Finally, with the corporate sector more exposed, the stock markets will remain vulnerable to global economic weakness, opening up the possibility of a negative wealth effect if holders of stocks feel less well-off and cut back on their spending.

Last week’s reaction to the yield curve inversion was overblown. Yet it included an important warning to politicians around the world. Unless they step up their pro-growth policy initiatives, the risks of major economic and financial disruptions are increasing. And with lower interest rates on longer-term debt, what a great time to initiate infrastructure programs in both Europe and the US that can help crowd in private sector investment, enhance supply responsiveness and boost demand in a more sustainable fashion.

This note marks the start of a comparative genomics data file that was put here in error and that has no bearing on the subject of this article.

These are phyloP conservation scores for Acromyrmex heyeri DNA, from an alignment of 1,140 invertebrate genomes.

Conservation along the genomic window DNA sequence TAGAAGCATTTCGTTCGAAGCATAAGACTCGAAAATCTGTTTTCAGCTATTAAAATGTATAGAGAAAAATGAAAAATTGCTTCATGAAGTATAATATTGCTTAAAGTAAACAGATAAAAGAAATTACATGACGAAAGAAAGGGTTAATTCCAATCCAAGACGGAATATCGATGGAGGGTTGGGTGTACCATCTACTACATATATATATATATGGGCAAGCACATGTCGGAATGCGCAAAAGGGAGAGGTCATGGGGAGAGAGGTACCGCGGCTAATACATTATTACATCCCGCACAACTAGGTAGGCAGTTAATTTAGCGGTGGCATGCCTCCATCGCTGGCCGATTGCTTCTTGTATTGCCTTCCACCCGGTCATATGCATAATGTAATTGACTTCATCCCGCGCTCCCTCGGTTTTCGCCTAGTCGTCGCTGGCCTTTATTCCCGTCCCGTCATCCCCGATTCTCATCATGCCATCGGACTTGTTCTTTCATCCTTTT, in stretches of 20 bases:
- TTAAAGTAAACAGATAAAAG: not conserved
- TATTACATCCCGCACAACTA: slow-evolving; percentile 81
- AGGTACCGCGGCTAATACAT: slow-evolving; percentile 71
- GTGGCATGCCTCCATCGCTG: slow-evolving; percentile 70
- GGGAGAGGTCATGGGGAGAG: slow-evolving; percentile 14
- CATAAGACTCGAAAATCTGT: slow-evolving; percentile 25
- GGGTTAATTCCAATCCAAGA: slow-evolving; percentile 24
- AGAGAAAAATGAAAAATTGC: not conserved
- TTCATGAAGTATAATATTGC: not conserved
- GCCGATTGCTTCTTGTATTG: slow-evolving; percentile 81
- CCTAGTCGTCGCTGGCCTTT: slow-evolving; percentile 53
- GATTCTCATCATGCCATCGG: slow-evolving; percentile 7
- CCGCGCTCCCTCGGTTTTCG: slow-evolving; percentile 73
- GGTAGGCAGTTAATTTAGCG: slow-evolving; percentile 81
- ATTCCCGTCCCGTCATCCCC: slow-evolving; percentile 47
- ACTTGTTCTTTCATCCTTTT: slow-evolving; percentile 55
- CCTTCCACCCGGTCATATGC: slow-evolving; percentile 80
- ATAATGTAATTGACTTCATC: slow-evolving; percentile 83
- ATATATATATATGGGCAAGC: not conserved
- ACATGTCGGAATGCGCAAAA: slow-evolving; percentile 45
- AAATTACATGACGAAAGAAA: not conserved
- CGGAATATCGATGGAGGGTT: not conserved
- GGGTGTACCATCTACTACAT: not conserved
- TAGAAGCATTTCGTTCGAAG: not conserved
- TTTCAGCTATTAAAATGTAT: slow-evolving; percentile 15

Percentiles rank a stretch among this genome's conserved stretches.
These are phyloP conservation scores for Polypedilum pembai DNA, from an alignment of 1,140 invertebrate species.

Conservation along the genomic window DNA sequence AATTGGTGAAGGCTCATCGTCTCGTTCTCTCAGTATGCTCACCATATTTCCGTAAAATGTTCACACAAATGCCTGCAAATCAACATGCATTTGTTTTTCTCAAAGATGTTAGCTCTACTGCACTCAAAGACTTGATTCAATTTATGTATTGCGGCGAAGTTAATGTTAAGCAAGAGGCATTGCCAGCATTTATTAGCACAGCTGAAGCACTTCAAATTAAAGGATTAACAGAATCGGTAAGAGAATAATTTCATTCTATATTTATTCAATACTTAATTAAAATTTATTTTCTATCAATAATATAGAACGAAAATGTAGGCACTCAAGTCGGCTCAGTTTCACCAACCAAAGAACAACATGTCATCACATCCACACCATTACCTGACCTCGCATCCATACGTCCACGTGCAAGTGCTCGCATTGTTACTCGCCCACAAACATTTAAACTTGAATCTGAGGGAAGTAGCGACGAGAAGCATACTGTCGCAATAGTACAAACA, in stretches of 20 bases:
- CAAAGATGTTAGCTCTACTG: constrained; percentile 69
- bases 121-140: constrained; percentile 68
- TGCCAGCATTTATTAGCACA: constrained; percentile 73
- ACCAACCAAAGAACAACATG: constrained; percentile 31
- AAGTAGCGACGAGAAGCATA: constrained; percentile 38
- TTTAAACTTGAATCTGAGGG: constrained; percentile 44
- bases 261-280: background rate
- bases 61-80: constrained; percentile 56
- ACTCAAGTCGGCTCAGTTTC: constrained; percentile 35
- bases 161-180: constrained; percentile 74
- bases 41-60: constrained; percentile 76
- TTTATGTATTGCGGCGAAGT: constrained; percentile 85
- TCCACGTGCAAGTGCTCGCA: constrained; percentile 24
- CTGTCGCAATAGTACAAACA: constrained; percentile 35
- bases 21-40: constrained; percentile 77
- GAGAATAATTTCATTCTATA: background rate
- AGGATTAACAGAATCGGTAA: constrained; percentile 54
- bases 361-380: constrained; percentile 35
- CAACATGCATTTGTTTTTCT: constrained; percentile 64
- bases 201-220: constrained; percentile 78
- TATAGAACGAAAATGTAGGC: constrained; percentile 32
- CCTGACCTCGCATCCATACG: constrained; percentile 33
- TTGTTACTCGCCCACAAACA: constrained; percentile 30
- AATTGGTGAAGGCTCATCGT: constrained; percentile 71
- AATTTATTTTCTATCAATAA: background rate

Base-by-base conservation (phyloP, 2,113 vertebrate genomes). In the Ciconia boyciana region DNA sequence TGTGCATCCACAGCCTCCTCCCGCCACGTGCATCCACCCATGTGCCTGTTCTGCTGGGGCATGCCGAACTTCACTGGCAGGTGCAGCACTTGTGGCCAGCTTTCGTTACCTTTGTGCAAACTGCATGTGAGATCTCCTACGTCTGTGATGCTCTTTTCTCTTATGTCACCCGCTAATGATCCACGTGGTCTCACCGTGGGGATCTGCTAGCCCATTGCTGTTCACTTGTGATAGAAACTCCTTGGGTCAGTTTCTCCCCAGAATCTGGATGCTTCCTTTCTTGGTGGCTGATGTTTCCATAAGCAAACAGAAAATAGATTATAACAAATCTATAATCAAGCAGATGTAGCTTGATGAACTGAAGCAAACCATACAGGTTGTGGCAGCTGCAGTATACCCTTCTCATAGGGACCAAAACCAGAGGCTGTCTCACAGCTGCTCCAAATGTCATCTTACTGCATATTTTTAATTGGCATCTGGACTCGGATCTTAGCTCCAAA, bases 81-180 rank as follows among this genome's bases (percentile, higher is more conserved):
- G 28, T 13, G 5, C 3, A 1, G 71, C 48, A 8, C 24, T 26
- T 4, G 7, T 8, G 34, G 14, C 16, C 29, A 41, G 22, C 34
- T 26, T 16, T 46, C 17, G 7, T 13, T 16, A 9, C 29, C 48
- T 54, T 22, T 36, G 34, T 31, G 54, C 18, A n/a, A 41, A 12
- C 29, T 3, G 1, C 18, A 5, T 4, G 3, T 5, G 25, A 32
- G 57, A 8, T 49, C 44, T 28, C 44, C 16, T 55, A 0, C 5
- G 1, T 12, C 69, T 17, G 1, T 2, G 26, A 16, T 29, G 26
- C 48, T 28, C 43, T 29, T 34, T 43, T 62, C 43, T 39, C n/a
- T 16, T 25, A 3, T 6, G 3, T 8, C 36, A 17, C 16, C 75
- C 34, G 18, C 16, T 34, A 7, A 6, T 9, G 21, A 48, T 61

Mohamed A. El-Erian is a Bloomberg Opinion columnist. He is the chief economic adviser at Allianz SE, the parent company of Pimco, where he served as CEO and co-CIO. He is president-elect of Queens' College, Cambridge, senior adviser at Gramercy and professor of practice at Wharton. His books include "The Only Game in Town" and "When Markets Collide."

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